Another area in which women are thought of as the sole performers is the task of child-rearing. While biologically, women are the ones that carry the foetus, give birth and breastfeed, social duties as parents must not solely revolve around them. Children’s upbringing is a parental duty that must involve both parents’ equal contributions. Yet, in Indian society, it is seen that most women are bound to leave their jobs after childbirth, due to familial duties, which men are not considered to be a part of.
This gendered division of labour is internalised to such an extent that many women voluntarily take up the full-time duty of being mothers, citing that it is the best thing for them to do. Although we might deduce this decision as a part of their own choices, we must keep in mind the distinction between choices that are results of internalised patriarchy and choices that are genuinely personal, independent of all social pressures.
The capitalist institutions also play a major role in driving this pattern of thinking. Advertisements for household products and baby products portray women, whereas advertisements for corporate products involve men. The household labour that women are obliged to perform, in alignment with the patriarchal rule, is not only unpaid but also largely invisible.
We must keep in mind the distinction between choices that are results of internalised patriarchy and choices that are genuinely personal.
Along with the constant mechanical work, there is emotional labour that is attached. This emotional labour comes in the form of caring to such an extent that the wellbeing of the woman becomes a secondary factor. Patriarchy teaches women to care for their husbands, children, and in-laws first, and then focus on their own interests or identities. This emotional, unpaid labour is taken for granted and remains invisible due to our lack of awareness of the quintessential, gendered division of labour.
Even today, no matter how much millennial couples talk about gender equality, there are innumerable instances of asymmetrical contributions towards household tasks. Even among single people, the need to hire domestic help, to buy ready-to-cook meals, to hire cooks and to return home with the expectation that their mothers will provide them with the ultimate comfort, are some of the most concrete signifiers of the blatant dependence on women, with regard to domestic chores.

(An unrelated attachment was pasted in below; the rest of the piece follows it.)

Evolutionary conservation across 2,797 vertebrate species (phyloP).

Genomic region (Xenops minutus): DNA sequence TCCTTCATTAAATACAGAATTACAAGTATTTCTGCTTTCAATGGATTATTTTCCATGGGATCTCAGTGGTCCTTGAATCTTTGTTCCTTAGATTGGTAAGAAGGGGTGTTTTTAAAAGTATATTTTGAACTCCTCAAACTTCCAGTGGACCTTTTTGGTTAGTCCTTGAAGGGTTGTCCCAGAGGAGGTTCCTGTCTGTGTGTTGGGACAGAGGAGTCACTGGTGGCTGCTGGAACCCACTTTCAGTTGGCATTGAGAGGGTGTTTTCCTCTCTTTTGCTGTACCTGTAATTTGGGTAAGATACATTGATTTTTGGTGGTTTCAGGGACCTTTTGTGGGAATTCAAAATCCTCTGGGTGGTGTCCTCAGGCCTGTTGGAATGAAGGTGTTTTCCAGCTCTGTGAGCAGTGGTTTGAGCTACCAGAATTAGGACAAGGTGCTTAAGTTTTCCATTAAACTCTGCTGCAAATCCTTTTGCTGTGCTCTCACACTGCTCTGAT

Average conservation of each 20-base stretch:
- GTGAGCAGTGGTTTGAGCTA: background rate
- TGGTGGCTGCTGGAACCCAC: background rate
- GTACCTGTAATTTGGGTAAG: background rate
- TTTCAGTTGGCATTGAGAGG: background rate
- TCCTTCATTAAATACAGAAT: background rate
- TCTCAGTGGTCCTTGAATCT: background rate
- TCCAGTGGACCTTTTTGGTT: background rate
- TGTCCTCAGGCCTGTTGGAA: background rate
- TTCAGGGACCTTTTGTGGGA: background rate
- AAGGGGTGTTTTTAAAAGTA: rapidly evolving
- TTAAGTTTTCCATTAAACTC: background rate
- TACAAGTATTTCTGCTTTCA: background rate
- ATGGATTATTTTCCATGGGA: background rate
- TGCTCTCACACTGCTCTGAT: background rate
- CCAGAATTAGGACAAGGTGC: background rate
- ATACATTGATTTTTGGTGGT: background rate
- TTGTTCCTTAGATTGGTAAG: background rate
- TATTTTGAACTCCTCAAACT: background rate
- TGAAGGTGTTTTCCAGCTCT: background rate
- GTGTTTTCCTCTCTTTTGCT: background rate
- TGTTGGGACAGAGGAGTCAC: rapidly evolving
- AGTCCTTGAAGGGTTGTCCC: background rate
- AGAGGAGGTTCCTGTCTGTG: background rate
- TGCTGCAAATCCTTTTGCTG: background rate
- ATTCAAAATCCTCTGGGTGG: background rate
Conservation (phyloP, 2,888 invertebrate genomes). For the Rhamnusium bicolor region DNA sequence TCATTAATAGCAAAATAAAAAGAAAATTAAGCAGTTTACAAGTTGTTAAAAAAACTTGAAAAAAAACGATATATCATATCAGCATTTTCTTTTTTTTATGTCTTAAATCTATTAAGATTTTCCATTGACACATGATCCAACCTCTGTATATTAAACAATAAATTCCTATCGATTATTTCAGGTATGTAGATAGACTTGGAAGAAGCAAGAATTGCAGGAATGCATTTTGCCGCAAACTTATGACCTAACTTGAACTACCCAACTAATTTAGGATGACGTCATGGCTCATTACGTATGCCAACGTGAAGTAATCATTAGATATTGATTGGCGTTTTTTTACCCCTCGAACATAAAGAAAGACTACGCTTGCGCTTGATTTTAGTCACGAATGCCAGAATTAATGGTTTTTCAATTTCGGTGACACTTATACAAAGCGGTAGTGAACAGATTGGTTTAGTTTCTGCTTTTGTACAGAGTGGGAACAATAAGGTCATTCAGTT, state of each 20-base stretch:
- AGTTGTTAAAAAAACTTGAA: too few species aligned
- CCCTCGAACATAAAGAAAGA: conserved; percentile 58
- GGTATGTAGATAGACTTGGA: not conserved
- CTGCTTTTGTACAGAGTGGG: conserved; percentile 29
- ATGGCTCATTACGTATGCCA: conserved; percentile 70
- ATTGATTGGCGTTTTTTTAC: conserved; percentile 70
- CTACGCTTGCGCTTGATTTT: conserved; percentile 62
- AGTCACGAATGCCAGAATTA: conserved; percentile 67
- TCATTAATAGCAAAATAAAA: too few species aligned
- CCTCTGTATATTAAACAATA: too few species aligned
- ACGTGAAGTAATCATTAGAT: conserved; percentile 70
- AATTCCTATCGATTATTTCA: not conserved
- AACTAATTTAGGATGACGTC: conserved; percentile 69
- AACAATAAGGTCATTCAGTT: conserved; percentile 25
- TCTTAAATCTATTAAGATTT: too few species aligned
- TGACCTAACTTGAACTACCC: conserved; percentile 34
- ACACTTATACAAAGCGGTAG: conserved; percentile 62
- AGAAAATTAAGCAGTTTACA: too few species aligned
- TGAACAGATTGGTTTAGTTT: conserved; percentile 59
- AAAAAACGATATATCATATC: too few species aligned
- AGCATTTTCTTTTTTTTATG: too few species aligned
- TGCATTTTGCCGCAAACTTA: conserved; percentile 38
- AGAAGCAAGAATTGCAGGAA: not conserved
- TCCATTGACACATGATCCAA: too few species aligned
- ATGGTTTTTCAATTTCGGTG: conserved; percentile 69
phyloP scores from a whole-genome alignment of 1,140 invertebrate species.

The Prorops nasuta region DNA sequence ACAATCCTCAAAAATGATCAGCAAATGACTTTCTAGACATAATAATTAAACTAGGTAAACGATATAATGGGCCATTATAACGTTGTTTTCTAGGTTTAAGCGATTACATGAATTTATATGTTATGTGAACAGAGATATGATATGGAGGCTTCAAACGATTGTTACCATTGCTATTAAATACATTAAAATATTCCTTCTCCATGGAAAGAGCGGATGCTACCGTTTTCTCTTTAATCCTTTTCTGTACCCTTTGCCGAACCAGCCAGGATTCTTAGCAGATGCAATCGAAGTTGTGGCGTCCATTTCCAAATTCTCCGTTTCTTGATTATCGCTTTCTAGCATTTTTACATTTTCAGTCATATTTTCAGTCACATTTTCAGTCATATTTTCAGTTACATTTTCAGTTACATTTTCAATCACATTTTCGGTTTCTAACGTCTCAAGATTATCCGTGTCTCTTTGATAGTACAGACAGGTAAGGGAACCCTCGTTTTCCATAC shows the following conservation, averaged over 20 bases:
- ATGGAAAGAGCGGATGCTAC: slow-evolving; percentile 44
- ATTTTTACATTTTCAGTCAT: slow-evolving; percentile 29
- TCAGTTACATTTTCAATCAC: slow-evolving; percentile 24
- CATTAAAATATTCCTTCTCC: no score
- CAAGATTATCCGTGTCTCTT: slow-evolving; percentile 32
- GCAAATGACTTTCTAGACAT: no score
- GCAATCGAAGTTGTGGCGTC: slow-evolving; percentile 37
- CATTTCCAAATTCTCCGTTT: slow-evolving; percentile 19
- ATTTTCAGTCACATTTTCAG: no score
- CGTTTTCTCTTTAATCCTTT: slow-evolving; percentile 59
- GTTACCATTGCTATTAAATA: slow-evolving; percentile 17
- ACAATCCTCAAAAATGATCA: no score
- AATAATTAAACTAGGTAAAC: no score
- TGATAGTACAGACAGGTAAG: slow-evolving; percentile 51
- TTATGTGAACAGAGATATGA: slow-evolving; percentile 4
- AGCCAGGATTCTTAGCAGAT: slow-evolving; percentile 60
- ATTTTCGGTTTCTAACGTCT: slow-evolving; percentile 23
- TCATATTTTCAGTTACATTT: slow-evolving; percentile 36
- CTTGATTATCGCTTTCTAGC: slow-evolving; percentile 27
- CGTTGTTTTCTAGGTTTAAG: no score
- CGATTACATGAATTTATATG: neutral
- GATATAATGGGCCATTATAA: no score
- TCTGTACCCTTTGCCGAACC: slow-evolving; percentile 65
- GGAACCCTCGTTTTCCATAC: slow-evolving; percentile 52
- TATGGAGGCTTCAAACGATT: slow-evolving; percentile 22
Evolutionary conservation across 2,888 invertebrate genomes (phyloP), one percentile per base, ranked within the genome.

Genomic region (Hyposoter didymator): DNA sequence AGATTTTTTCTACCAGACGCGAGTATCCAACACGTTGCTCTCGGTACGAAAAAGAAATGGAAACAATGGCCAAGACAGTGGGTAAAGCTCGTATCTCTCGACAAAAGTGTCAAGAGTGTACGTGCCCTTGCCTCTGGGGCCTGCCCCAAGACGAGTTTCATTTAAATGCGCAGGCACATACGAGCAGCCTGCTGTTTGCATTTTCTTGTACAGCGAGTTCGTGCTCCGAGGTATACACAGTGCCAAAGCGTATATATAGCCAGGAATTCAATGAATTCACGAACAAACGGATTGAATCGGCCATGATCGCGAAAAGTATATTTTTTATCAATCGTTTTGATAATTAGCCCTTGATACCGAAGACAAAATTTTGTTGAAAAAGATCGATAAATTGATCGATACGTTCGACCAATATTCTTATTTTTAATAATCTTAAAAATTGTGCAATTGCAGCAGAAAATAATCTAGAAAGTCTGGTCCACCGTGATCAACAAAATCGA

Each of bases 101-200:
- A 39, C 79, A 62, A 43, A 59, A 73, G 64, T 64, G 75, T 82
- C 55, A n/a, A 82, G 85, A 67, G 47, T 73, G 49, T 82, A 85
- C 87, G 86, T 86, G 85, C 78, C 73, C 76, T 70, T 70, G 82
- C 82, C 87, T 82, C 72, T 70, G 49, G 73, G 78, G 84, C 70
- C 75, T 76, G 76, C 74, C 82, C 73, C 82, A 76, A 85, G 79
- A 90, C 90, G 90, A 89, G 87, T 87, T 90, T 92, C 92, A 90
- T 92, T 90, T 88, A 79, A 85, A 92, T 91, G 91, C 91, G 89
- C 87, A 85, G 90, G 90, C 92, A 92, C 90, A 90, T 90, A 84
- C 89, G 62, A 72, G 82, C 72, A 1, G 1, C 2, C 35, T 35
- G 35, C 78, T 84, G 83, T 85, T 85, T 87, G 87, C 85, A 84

This gendered practice within the household can only be changed through a revolutionised method of primary socialisation. The upbringing of children must be free from gendered practices and expectations. Both men and women must be taught that domestic work is meant for every person that enjoys the comfort of these personalised spaces. Also, even if there is a consensual division of labour between the members of a family, it must never entail unacknowledged and invisible labour.
Words of equality and consolation mean nothing if they are not reciprocated through sincere actions. Hence, it is high time that we stop running away from our domestic duties, and rather, learn to manage our indoor tasks with as much expertise as we portray in our respective workplaces.
*’Working women’ has been mentioned in quotes, because domestic work that women perform also comprises work that is unpaid and not recognised. Hence, women have always been engaged in work, but this was never/is still not recognised as labour, by most people, across societies.